Springsteen on Broadway

Bruce Springsteen’s historic sold-out series of his one man show Springsteen On Broadway at Walter Kerr Theatre in New York City comes to an end on December 15th, 2018.

Springsteen, is known to have the ability to use his music as a narrative. His lyrics are often about what tears people apart and what keeps them together and their character have changed throughout the years. His show takes off in his autobiography Born To Run. Alone on the stage, in the small intimite venue Walter Kerr Theatre, with only a guitar and a piano (apart from the two songs in which his wife Patti Scialfa takes part) Springsteen restates incidents from the novel- songs are interspersed with spoken word passages. The show has been described as unique, strong, intimate and emotional- a once in a lifetime experience. 

From the time of the premiere on October 12th, 2017 Springsteen has played 236 shows. What was first meant to be only a few weeks series of exclusive shows was extended three times due to exceptional demand since its first announcement. The total turnover is around 106,8 million dollars. As an addition to that, Netflix is paying 20 million dollars for the exclusive rights to air the show.



Poor man wanna be rich, rich man wanna be king

The ticket prices and the Ticketmaster’s new “Verified Fan” on-sale method have been a subject of debate among Springsteen fans since the first tickets became available on August 30th, 2017.  The whole system has been a bloodbath for fans, as high prices and hurt feelings has dominated the process. For every new extension fans, who once again got cold-shouldered in the code distribution process, were outraged, feeling as though they weren’t considered good enogh fans to get a ticket, and those that were successful in the lottery weren’t that happy either. In the end it all came down to luck – plus how much money you could afford on a Broadway show (with a price range of 75-850 dollars per ticket).

Springsteen and promoters have cashed in on the highest price tickets in Broadway’s history adding to Springsteen’s wealth that estimates at 200 million dollars or more; his role as a working-class hero seriously bedraggled (?)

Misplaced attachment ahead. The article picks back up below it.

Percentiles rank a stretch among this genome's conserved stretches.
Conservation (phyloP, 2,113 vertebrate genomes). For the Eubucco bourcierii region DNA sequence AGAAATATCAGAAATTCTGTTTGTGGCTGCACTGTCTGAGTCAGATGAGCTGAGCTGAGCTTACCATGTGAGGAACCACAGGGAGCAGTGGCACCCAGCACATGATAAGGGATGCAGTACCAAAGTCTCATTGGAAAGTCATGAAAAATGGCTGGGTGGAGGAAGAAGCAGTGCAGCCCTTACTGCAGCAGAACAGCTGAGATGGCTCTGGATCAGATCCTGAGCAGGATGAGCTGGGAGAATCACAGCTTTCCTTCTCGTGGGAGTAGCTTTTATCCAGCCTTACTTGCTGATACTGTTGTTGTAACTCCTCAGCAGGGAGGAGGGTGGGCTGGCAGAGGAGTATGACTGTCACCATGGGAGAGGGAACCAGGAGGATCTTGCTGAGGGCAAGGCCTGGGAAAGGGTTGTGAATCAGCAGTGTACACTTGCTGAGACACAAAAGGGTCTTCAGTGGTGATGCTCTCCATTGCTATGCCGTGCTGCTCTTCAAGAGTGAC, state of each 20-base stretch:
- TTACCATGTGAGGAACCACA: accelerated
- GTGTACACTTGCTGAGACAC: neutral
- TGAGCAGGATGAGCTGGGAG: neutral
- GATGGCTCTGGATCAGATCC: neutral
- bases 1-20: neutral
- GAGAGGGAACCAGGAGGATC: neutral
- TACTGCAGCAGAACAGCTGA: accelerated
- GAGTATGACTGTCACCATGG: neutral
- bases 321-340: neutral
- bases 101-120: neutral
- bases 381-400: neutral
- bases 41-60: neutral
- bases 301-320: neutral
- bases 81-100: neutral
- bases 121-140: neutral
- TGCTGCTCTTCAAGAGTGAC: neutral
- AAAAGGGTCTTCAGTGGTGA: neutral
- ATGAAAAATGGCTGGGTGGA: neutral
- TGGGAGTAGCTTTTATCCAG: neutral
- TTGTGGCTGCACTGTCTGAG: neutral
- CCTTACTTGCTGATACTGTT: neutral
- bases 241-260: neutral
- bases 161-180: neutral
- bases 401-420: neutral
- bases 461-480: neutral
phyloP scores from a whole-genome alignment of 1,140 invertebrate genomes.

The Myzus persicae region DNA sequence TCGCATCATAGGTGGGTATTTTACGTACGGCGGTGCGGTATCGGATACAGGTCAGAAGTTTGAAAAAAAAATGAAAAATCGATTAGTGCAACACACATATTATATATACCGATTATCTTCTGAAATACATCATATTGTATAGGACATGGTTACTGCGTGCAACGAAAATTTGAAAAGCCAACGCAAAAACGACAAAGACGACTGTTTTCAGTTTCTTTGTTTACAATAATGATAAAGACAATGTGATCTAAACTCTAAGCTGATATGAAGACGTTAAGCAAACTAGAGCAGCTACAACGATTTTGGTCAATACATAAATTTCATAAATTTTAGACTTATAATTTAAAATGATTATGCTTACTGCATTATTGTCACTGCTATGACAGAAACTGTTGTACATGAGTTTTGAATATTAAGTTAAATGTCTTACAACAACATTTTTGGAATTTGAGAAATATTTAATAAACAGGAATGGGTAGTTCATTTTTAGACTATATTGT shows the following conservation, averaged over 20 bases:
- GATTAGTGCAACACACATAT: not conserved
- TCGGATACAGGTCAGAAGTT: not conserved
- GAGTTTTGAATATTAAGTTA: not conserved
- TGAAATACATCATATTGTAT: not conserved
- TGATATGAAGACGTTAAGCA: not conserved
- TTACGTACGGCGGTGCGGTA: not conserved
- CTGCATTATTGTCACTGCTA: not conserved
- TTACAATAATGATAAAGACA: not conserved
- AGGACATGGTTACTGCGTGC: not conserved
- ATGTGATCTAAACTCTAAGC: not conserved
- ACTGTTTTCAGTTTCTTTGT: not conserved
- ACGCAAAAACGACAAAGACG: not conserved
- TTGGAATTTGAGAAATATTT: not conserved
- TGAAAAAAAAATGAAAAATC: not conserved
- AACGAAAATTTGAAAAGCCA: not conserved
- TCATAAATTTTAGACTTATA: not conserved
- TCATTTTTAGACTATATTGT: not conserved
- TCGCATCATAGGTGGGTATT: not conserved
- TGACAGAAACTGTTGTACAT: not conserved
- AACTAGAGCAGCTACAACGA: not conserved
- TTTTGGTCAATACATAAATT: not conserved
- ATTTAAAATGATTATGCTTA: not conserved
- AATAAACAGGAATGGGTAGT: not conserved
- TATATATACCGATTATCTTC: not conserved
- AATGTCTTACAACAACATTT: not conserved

The past week was rather turbulent. A Sunday Times interview that was published on December 2. went viral and the reason was that it contained “tour news”.

I read that article letter by letter and found a very vague Springsteen statement (“I’ll soon be back to my day job”) that the journalist had interpreted as a tour announcement. It was pure speculation and an example of bad journalism in my opinion.

That assumption lead to a lot of discussions on social media as many fans believed it was true. Both Little Steven and Nils Lofgren denied any knowledge of a tour on Twitter and sure enough a couple of days later an official statement was published:

I’m confident there will be a new tour but, as stated, probably not in 2019 (and perhaps not even with the E Street Band). Springsteen also has his mother to consider. Rumours say that her health is a reason for him not travelling far and wide. However, the mentioned “various recording projects” sound very interesting and I can’t wait to see what will come out of that.

There’s no way to stop people from reporting every wild unproven rumour as fact on social media, and I don’t even know if it’s desirable. There is a certain joy in speculating, hoping and dreaming (we all have high hopes) but I certainly hope we all are clever enough to ignore unscrupulous agencies that offer tickets to shows that don’t exist yet and wait for official announcements before booking any flights or hotel rooms.

Next up: Springsteen On Broadway on Netflix on December 16th, the soundtrack available on December 14th.

My expectations are high!

 https://www.indiewire.com/2018/12/springsteen-on-broadway-review-netflix-1202026446/?fbclid=IwAR3lO7BzAL9s_QcCgKmKDHSNQEHJr8nxLcFQwf9DkUDZ-_VCfRGupifcDL4

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